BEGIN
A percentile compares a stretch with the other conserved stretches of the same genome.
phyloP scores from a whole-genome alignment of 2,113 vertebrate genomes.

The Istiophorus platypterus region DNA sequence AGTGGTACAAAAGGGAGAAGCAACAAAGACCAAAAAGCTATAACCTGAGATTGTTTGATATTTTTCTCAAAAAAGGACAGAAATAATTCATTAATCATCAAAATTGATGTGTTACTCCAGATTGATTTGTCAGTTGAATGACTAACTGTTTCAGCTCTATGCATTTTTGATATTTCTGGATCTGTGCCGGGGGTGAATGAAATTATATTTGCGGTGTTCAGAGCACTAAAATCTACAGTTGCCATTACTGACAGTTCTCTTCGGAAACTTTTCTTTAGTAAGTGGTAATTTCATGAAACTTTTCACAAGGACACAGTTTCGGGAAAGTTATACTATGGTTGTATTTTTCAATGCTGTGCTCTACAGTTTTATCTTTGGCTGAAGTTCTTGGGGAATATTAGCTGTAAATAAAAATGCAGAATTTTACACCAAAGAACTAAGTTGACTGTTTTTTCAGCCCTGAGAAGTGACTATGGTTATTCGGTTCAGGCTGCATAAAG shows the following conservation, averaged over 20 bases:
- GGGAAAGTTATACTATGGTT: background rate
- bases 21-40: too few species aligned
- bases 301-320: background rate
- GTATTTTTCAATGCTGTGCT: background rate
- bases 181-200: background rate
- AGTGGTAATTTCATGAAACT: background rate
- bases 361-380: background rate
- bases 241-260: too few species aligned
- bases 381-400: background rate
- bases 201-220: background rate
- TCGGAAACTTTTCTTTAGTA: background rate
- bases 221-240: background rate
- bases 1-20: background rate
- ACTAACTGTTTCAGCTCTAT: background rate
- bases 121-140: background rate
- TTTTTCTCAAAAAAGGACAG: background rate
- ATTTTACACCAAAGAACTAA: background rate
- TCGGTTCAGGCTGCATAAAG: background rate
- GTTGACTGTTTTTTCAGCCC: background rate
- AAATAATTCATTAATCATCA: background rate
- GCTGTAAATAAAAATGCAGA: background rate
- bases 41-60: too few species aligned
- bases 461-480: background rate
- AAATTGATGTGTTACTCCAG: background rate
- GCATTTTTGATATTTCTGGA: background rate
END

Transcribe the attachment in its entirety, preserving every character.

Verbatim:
A percentile compares a stretch with the other conserved stretches of the same genome.
phyloP scores from a whole-genome alignment of 2,113 vertebrate genomes.

The Istiophorus platypterus region DNA sequence AGTGGTACAAAAGGGAGAAGCAACAAAGACCAAAAAGCTATAACCTGAGATTGTTTGATATTTTTCTCAAAAAAGGACAGAAATAATTCATTAATCATCAAAATTGATGTGTTACTCCAGATTGATTTGTCAGTTGAATGACTAACTGTTTCAGCTCTATGCATTTTTGATATTTCTGGATCTGTGCCGGGGGTGAATGAAATTATATTTGCGGTGTTCAGAGCACTAAAATCTACAGTTGCCATTACTGACAGTTCTCTTCGGAAACTTTTCTTTAGTAAGTGGTAATTTCATGAAACTTTTCACAAGGACACAGTTTCGGGAAAGTTATACTATGGTTGTATTTTTCAATGCTGTGCTCTACAGTTTTATCTTTGGCTGAAGTTCTTGGGGAATATTAGCTGTAAATAAAAATGCAGAATTTTACACCAAAGAACTAAGTTGACTGTTTTTTCAGCCCTGAGAAGTGACTATGGTTATTCGGTTCAGGCTGCATAAAG shows the following conservation, averaged over 20 bases:
- GGGAAAGTTATACTATGGTT: background rate
- bases 21-40: too few species aligned
- bases 301-320: background rate
- GTATTTTTCAATGCTGTGCT: background rate
- bases 181-200: background rate
- AGTGGTAATTTCATGAAACT: background rate
- bases 361-380: background rate
- bases 241-260: too few species aligned
- bases 381-400: background rate
- bases 201-220: background rate
- TCGGAAACTTTTCTTTAGTA: background rate
- bases 221-240: background rate
- bases 1-20: background rate
- ACTAACTGTTTCAGCTCTAT: background rate
- bases 121-140: background rate
- TTTTTCTCAAAAAAGGACAG: background rate
- ATTTTACACCAAAGAACTAA: background rate
- TCGGTTCAGGCTGCATAAAG: background rate
- GTTGACTGTTTTTTCAGCCC: background rate
- AAATAATTCATTAATCATCA: background rate
- GCTGTAAATAAAAATGCAGA: background rate
- bases 41-60: too few species aligned
- bases 461-480: background rate
- AAATTGATGTGTTACTCCAG: background rate
- GCATTTTTGATATTTCTGGA: background rate